Tutorials in Introductory Physics
General Information on Tutorials
The Physics 121, 122, and 123 courses consist of three main components: Lecture, Laboratory, and Tutorial. See the 1XX course homepage for information on the lab and lecture components of the course.
The emphasis in the tutorials is not on solving the standard quantitative problems, but on the development of important physical concepts and scientific reasoning skills. The tutorials comprise an integrated system of pretests, worksheets, homework assignments, and exam problems.
Required Tutorial Workbook: Tutorials in Introductory Physics, Lillian C. McDermott, Peter S. Shaffer, and the Physics Education Group, Updated Preliminary Second Edition. This edition is available only at the UW bookstore.
Locations and times of individual sections are listed in the Time Schedule. If you are not yet enrolled, go to any tutorial section that is associated with your class.
Enrolled students are expected to attend only their registered tutorial section. If you need to attend another tutorial to make up one you missed, you may attend any available section during the same week. However, you need to have permission of the TA in charge of the section to be allowed to participate. Email the TA of the section you wish to attend to obtain permission before you arrive. The TA has the right to deny entry into their section to anyone who is not registered in the section.
Most TAs are listed in the Quarterly TA Assignments. Click on the name of the TA of interest to send him/her an email.
- Prof. L.C. McDermott
- Prof. P.S. Shaffer
Faculty offices are located in C208 Physics Astronomy Building.
Telephone: (206) 685-2046
Tutorial participation, tutorial homework, and tutorial pretest participation all contribute to your final tutorial score. For each tutorial in which you participate, you receive 2 points. Each homework assignment is graded out of 10 possible points. For each pretest you complete, you receive 1 point.
In-class participation credit will only be awarded if you participate in group discussions. Tutorials are designed around discussing your ideas with your group, so your participation is critical.
There will be short weekly pretests that will be administered on the web. Pretests will not be graded; however, completion of these pretests will be a factor in determining your final grade. Pretests usually cover material that has been presented in lecture, but are intended to start you thinking about the concepts that will be addressed in tutorial later in the week. Pretests also inform the instructors and TAs about the difficulties that many students may be having with the course material. A poster of the pretest will be posted in tutorial room so that students can discuss the questions after they finish the tutorial. The current online pretest can be accessed by following the appropriate link above.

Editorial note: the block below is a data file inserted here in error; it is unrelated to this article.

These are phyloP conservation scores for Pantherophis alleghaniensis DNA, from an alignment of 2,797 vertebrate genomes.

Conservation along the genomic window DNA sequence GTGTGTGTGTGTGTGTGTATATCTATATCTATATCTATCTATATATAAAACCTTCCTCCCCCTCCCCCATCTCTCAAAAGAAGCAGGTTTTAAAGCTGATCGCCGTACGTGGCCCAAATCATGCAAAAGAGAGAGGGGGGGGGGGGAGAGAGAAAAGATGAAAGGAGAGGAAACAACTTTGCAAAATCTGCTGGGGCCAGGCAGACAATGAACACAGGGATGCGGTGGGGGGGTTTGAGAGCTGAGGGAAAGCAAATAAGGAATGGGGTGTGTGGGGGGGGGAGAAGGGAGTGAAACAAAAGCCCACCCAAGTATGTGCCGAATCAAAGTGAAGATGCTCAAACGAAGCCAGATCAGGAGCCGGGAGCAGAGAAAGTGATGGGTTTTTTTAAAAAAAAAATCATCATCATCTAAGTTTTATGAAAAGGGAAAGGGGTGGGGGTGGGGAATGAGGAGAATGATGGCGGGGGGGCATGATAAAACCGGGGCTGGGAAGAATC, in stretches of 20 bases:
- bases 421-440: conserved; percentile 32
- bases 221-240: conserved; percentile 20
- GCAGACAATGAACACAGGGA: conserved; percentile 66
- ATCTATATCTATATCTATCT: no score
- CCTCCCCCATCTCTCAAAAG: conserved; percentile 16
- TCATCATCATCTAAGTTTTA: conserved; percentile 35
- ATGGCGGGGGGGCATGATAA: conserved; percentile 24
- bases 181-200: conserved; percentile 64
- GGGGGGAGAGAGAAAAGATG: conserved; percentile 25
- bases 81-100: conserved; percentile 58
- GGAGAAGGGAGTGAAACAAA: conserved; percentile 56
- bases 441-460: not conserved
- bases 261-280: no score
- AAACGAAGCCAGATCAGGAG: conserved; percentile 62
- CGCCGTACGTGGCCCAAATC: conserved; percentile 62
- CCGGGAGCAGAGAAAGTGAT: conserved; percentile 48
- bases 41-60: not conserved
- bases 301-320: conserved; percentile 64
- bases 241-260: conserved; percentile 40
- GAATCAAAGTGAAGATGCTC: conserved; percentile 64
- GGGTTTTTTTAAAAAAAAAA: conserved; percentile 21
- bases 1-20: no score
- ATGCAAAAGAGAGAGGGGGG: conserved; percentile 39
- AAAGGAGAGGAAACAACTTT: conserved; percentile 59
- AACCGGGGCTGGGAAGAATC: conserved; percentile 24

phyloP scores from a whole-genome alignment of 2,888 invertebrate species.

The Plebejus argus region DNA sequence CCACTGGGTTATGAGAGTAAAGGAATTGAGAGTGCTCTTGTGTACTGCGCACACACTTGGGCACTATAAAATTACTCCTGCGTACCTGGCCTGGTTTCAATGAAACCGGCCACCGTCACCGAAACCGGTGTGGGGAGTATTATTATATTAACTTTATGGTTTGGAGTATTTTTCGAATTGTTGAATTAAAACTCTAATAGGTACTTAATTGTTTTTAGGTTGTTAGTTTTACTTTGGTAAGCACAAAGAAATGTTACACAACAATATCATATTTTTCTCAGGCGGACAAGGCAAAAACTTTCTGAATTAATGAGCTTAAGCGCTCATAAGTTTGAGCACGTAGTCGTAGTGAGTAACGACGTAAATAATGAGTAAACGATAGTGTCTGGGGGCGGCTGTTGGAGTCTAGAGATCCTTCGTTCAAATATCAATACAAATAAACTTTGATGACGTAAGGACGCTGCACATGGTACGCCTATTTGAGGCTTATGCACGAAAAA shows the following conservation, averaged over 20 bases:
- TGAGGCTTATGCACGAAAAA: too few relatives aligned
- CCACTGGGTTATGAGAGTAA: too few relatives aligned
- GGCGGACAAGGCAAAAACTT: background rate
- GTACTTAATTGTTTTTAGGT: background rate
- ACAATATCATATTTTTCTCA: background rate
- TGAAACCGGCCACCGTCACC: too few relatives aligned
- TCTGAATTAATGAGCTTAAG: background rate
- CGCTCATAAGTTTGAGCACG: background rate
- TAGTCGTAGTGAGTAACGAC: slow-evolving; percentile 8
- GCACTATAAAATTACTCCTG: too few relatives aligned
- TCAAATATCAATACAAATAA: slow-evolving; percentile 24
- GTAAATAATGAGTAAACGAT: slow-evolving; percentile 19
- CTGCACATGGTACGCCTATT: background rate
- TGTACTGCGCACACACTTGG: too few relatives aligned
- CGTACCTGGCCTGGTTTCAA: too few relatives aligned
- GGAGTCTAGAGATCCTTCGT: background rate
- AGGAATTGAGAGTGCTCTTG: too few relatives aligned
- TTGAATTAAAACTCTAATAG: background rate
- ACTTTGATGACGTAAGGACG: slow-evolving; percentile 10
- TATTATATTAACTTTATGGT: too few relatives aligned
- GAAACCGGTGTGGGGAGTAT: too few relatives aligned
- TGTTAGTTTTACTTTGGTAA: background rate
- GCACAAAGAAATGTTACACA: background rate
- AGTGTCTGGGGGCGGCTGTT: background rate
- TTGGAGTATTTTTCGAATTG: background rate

During a tutorial students work in small groups on worksheets that emphasize the main concepts in the course. Tutorial instructors do not lecture but ask questions designed to help you find your own answers. Students are expected to construct answers for themselves through discussions with classmates and the tutorial instructors. Since discussions require active participation, a small portion of the final grade for the course is based on students' participation in the tutorial sessions.
Tutorial homework will be assigned each week and collected before the next tutorial session. The homework associated with the tutorial reinforces and extends the material covered in the worksheets. Not all homework in the tutorial homework book may be assigned each week. Follow the appropriate link on this page for a list of the assigned problems. One problem from each assignment will be graded in detail.
When TAs grade your homework, they are expected to write comments any time points are deducted. The comments your TA writes are intended to help you understand why your explanation was not complete, or what you might consider to improve your response. Use these comments to help you study for course exams, which are graded in a similar fashion to the homework.
Tutorial Exam Problems
Each midterm exam will contain one page of tutorial questions. The topics that may be covered include the three most recent tutorials for which you've turned in homework.
The final exam will contain at least one page of tutorial questions. Any topic from the quarter may be covered, but tutorials that have not yet been tested are typically emphasized.